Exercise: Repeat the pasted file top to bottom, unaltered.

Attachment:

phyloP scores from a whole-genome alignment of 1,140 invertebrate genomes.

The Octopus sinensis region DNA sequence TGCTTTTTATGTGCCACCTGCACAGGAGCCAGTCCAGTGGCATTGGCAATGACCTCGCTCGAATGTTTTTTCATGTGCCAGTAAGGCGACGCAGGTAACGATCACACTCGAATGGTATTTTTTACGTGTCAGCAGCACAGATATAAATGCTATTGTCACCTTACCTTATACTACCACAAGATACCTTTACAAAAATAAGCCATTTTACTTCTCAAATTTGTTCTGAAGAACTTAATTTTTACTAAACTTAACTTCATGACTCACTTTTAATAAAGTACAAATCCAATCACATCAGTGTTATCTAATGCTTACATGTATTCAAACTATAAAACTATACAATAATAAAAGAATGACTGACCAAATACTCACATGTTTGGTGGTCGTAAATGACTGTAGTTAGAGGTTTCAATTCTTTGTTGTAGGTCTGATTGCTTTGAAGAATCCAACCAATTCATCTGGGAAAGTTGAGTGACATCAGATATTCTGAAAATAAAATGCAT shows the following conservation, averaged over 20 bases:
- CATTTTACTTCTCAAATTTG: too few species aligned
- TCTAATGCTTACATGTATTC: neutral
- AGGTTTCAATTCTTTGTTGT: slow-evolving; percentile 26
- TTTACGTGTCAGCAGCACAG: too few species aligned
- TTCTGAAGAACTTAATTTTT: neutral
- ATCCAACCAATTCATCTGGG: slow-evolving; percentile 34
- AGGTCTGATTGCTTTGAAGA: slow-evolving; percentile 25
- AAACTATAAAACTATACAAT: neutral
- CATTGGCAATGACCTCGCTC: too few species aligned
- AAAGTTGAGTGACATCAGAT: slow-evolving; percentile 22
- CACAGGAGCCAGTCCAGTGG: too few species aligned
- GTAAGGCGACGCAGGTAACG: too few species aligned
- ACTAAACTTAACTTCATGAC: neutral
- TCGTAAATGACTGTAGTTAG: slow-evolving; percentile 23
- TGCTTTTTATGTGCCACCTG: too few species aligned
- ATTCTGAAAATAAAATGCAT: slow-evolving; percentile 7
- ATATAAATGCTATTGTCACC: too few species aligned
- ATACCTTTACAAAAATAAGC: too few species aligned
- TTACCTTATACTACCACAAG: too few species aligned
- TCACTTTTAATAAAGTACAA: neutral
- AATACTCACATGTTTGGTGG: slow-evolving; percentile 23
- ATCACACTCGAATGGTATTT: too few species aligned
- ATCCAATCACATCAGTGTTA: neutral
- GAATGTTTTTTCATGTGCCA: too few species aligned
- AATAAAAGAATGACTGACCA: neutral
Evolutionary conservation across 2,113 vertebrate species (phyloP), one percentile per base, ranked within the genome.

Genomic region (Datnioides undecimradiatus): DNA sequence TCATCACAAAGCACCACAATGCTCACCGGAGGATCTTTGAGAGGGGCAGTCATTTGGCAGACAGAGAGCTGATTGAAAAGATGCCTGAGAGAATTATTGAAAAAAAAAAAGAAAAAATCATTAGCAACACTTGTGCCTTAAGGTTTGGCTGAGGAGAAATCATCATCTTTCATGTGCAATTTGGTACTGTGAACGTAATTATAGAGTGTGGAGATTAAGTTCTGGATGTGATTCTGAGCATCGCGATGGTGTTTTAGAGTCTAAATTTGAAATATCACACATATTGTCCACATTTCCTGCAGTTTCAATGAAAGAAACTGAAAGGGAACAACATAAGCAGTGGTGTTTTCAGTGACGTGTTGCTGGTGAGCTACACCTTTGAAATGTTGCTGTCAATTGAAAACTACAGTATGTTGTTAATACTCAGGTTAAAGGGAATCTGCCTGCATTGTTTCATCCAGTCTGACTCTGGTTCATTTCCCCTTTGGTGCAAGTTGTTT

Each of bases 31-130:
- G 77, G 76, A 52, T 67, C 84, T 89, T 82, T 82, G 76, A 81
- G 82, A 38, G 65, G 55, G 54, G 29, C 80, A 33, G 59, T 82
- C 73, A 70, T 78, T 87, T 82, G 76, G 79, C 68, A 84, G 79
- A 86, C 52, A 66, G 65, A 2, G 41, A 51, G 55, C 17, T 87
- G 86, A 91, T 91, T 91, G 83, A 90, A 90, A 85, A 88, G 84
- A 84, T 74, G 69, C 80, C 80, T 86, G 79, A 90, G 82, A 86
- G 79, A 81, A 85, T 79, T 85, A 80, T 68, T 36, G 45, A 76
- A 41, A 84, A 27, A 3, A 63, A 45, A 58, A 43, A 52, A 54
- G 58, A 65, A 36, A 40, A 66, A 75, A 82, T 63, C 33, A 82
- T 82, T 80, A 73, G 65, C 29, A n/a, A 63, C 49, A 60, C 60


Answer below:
phyloP scores from a whole-genome alignment of 1,140 invertebrate genomes.

The Octopus sinensis region DNA sequence TGCTTTTTATGTGCCACCTGCACAGGAGCCAGTCCAGTGGCATTGGCAATGACCTCGCTCGAATGTTTTTTCATGTGCCAGTAAGGCGACGCAGGTAACGATCACACTCGAATGGTATTTTTTACGTGTCAGCAGCACAGATATAAATGCTATTGTCACCTTACCTTATACTACCACAAGATACCTTTACAAAAATAAGCCATTTTACTTCTCAAATTTGTTCTGAAGAACTTAATTTTTACTAAACTTAACTTCATGACTCACTTTTAATAAAGTACAAATCCAATCACATCAGTGTTATCTAATGCTTACATGTATTCAAACTATAAAACTATACAATAATAAAAGAATGACTGACCAAATACTCACATGTTTGGTGGTCGTAAATGACTGTAGTTAGAGGTTTCAATTCTTTGTTGTAGGTCTGATTGCTTTGAAGAATCCAACCAATTCATCTGGGAAAGTTGAGTGACATCAGATATTCTGAAAATAAAATGCAT shows the following conservation, averaged over 20 bases:
- CATTTTACTTCTCAAATTTG: too few species aligned
- TCTAATGCTTACATGTATTC: neutral
- AGGTTTCAATTCTTTGTTGT: slow-evolving; percentile 26
- TTTACGTGTCAGCAGCACAG: too few species aligned
- TTCTGAAGAACTTAATTTTT: neutral
- ATCCAACCAATTCATCTGGG: slow-evolving; percentile 34
- AGGTCTGATTGCTTTGAAGA: slow-evolving; percentile 25
- AAACTATAAAACTATACAAT: neutral
- CATTGGCAATGACCTCGCTC: too few species aligned
- AAAGTTGAGTGACATCAGAT: slow-evolving; percentile 22
- CACAGGAGCCAGTCCAGTGG: too few species aligned
- GTAAGGCGACGCAGGTAACG: too few species aligned
- ACTAAACTTAACTTCATGAC: neutral
- TCGTAAATGACTGTAGTTAG: slow-evolving; percentile 23
- TGCTTTTTATGTGCCACCTG: too few species aligned
- ATTCTGAAAATAAAATGCAT: slow-evolving; percentile 7
- ATATAAATGCTATTGTCACC: too few species aligned
- ATACCTTTACAAAAATAAGC: too few species aligned
- TTACCTTATACTACCACAAG: too few species aligned
- TCACTTTTAATAAAGTACAA: neutral
- AATACTCACATGTTTGGTGG: slow-evolving; percentile 23
- ATCACACTCGAATGGTATTT: too few species aligned
- ATCCAATCACATCAGTGTTA: neutral
- GAATGTTTTTTCATGTGCCA: too few species aligned
- AATAAAAGAATGACTGACCA: neutral
Evolutionary conservation across 2,113 vertebrate species (phyloP), one percentile per base, ranked within the genome.

Genomic region (Datnioides undecimradiatus): DNA sequence TCATCACAAAGCACCACAATGCTCACCGGAGGATCTTTGAGAGGGGCAGTCATTTGGCAGACAGAGAGCTGATTGAAAAGATGCCTGAGAGAATTATTGAAAAAAAAAAAGAAAAAATCATTAGCAACACTTGTGCCTTAAGGTTTGGCTGAGGAGAAATCATCATCTTTCATGTGCAATTTGGTACTGTGAACGTAATTATAGAGTGTGGAGATTAAGTTCTGGATGTGATTCTGAGCATCGCGATGGTGTTTTAGAGTCTAAATTTGAAATATCACACATATTGTCCACATTTCCTGCAGTTTCAATGAAAGAAACTGAAAGGGAACAACATAAGCAGTGGTGTTTTCAGTGACGTGTTGCTGGTGAGCTACACCTTTGAAATGTTGCTGTCAATTGAAAACTACAGTATGTTGTTAATACTCAGGTTAAAGGGAATCTGCCTGCATTGTTTCATCCAGTCTGACTCTGGTTCATTTCCCCTTTGGTGCAAGTTGTTT

Each of bases 31-130:
- G 77, G 76, A 52, T 67, C 84, T 89, T 82, T 82, G 76, A 81
- G 82, A 38, G 65, G 55, G 54, G 29, C 80, A 33, G 59, T 82
- C 73, A 70, T 78, T 87, T 82, G 76, G 79, C 68, A 84, G 79
- A 86, C 52, A 66, G 65, A 2, G 41, A 51, G 55, C 17, T 87
- G 86, A 91, T 91, T 91, G 83, A 90, A 90, A 85, A 88, G 84
- A 84, T 74, G 69, C 80, C 80, T 86, G 79, A 90, G 82, A 86
- G 79, A 81, A 85, T 79, T 85, A 80, T 68, T 36, G 45, A 76
- A 41, A 84, A 27, A 3, A 63, A 45, A 58, A 43, A 52, A 54
- G 58, A 65, A 36, A 40, A 66, A 75, A 82, T 63, C 33, A 82
- T 82, T 80, A 73, G 65, C 29, A n/a, A 63, C 49, A 60, C 60